Saturday, March 30, 2013

More singles return to HDB resale market


Channelnewsasia.com  |  Posted: 27 March 2013 2204 hrs

SINGAPORE: Some real estate agencies say more singles have returned to the HDB resale market after getting more clarity about the government's plan to allow singles to buy new flats directly from the Housing and Development Board.

PropNex and Dennis Wee Group have seen 20 percent more enquires and viewings from singles in recent weeks.

Lately, some property agents have been getting more calls from singles, who have put their home-hunting plans on hold previously, to find out if they too can buy new public housing flats from the government.

Mr Lee Sze Teck, Senior Manager, Research & Consultancy, Dennis Wee Group, said: "Singles were expecting the government to actually open up a fair bit of housing market to them, but when the government announced that only two-rooms and with an income ceiling of $5,000 per month were the criteria, they were disappointed. As such, they came back to the resale market and for us, we witnessed about 20 per cent increase in enquiries."

Singles can buy new 2-room flats in non-mature estates directly from the HDB in July's Build-To-Order exercise.

Analysts say on average about 4,000 singles buy HDB resale flats each year. And some of them project that about 20 per cent of the buyers could opt to buy new BTO flats in the future. But it should not have any major impact on the resale market just yet.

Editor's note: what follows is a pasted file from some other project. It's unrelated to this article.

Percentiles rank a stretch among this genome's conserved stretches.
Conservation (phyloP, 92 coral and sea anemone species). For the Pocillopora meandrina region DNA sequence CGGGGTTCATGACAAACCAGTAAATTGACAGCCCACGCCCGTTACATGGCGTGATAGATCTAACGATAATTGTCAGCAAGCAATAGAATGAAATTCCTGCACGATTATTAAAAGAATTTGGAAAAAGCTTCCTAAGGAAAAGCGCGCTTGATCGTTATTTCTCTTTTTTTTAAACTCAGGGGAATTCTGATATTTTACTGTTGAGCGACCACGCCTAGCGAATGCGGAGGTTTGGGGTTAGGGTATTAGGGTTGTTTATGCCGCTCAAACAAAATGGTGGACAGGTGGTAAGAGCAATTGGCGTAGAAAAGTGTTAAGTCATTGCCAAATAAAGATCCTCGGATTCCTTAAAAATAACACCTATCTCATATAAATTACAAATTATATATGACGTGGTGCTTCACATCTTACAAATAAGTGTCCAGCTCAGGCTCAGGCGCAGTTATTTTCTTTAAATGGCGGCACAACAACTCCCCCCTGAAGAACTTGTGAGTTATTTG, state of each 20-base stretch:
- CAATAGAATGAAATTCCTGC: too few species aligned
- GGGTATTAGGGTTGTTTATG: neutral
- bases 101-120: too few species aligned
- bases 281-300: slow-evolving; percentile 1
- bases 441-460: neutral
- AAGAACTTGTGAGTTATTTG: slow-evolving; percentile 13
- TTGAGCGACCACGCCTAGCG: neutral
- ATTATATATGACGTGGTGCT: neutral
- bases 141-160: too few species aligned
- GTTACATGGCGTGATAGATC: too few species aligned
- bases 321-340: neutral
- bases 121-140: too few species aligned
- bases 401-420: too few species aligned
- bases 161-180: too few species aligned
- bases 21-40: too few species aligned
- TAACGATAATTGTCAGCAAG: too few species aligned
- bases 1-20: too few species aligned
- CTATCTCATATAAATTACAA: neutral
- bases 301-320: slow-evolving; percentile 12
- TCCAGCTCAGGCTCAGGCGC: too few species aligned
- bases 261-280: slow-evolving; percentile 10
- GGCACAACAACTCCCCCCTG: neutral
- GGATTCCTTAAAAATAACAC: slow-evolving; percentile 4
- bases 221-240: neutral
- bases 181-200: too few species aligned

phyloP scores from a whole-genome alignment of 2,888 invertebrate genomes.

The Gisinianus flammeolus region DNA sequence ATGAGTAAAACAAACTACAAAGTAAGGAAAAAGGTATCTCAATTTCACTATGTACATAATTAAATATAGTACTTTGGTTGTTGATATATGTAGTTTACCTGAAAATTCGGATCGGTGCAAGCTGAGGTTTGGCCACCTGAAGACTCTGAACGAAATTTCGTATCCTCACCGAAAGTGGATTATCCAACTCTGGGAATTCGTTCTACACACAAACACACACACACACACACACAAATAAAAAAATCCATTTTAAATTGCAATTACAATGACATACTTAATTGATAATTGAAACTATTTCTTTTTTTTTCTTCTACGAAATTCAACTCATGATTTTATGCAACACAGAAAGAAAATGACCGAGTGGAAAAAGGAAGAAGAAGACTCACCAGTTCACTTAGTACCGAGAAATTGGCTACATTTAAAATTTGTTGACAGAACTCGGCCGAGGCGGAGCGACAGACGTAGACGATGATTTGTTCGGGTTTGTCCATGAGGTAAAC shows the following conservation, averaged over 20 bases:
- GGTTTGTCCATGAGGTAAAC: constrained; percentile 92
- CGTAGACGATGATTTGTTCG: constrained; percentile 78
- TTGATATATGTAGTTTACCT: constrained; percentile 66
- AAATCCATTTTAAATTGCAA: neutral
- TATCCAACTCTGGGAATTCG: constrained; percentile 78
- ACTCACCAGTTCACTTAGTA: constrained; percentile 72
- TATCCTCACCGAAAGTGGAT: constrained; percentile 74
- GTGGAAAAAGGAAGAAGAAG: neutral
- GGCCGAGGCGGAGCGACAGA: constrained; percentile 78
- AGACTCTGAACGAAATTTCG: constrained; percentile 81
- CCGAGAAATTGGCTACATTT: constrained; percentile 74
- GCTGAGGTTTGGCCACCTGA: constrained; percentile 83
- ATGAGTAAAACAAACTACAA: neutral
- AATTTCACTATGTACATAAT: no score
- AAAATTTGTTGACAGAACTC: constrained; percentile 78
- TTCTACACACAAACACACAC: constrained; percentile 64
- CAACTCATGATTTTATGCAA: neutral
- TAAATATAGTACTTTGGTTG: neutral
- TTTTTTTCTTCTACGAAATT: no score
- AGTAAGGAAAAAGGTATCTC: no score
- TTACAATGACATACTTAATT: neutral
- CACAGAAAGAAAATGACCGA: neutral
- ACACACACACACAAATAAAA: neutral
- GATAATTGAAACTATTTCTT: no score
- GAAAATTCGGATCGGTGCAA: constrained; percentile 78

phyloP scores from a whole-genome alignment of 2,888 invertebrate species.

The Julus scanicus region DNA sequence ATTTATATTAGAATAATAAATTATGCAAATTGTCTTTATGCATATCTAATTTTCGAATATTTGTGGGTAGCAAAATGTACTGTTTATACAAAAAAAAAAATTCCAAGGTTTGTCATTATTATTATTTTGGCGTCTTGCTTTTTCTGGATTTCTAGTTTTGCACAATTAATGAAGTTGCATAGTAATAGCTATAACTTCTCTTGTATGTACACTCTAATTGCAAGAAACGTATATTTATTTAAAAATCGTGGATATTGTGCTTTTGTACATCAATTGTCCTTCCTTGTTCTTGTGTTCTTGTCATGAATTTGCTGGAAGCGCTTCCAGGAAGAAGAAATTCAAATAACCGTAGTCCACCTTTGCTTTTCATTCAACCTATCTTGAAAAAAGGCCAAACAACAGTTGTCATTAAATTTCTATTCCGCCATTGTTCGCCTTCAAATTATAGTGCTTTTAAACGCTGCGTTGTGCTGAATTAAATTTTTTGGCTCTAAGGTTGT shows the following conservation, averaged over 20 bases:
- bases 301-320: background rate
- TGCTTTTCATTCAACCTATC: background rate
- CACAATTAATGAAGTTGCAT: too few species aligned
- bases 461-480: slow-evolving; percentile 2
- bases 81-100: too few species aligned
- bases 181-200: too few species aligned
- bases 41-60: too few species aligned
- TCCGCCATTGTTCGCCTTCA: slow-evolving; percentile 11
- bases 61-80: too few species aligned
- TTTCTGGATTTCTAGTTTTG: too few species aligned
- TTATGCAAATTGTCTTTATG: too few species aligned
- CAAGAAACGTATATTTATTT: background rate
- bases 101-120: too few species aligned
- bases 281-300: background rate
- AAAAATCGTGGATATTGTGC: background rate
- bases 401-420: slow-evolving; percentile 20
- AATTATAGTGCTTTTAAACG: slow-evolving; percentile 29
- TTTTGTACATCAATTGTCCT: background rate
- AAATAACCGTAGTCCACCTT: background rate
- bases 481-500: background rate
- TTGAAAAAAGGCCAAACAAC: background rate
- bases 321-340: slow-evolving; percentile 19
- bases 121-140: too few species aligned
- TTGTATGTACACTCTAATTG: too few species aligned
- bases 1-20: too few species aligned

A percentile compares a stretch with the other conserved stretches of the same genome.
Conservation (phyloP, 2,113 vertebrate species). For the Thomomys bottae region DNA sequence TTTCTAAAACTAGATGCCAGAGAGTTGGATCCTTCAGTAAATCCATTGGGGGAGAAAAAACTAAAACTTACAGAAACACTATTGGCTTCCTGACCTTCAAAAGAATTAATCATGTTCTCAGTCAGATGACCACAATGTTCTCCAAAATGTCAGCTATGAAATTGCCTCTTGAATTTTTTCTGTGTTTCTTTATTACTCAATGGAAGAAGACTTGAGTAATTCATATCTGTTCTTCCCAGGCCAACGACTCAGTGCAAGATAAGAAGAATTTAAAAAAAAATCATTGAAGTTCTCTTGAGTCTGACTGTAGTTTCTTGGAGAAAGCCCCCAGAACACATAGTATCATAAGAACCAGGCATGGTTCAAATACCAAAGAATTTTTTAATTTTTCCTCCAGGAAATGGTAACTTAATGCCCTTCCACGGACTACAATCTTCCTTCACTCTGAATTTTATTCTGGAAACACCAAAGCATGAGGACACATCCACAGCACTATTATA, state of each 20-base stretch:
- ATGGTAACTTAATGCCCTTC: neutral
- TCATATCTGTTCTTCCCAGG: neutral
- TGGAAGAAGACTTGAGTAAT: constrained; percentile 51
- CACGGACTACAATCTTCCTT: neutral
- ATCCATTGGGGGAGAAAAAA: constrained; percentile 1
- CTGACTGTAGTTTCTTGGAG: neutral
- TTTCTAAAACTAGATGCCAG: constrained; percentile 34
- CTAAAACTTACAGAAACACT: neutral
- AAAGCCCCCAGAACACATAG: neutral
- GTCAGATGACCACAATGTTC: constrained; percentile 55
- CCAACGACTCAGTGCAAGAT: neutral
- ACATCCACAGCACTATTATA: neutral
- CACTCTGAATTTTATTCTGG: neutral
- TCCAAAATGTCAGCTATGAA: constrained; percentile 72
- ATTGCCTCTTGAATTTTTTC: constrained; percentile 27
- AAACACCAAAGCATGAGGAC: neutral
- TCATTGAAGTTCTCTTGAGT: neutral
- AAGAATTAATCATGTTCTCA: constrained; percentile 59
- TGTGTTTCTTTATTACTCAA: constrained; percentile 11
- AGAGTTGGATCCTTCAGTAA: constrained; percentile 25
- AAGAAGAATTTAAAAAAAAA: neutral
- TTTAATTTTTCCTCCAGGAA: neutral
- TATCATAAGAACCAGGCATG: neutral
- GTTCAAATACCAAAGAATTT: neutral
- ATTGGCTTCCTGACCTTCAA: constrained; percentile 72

Market watchers say allowing singles to buy new BTO flats is a step in the right direction, paving the way for more inclusive housing policies.

And they estimate that the new 2-room flats for singles could be priced at an affordable range of S$100,000 to S$150,000.

Mr Chia Siew Chuin, Director, Research & Advisory, Colliers International, said: "We think what the government can do at the very basic, and I do think it is quite basic, is to consider opening up in terms of locations, to include a few more locations including the mature estates as well as allowing them a choice of other type of room units."

Mr Donald Han, Special Advisor, HSR, said: "Perhaps the need for larger units for singles, should not just confined to a 35 or 45 square metres. Probably in the greying years some of the singles may need help, they may need helpers to be there to look after them, so the increase to allow a 3-bedroom could be more palatable."

Ms Alice Tan, Senior Manager, Consultancy & Research, Knight Frank, said: "The authorities can consider some innovative ways of offering housing options for these singles such as a dual-key concept such as having a 2-room HDB flat with a studio apartment for their elderly parents. Perhaps such dual key concepts could appeal to singles who want to live near to their parents."

Analysts expect the government to offer more new flats for singles if demand at July's BTO exercise is strong.


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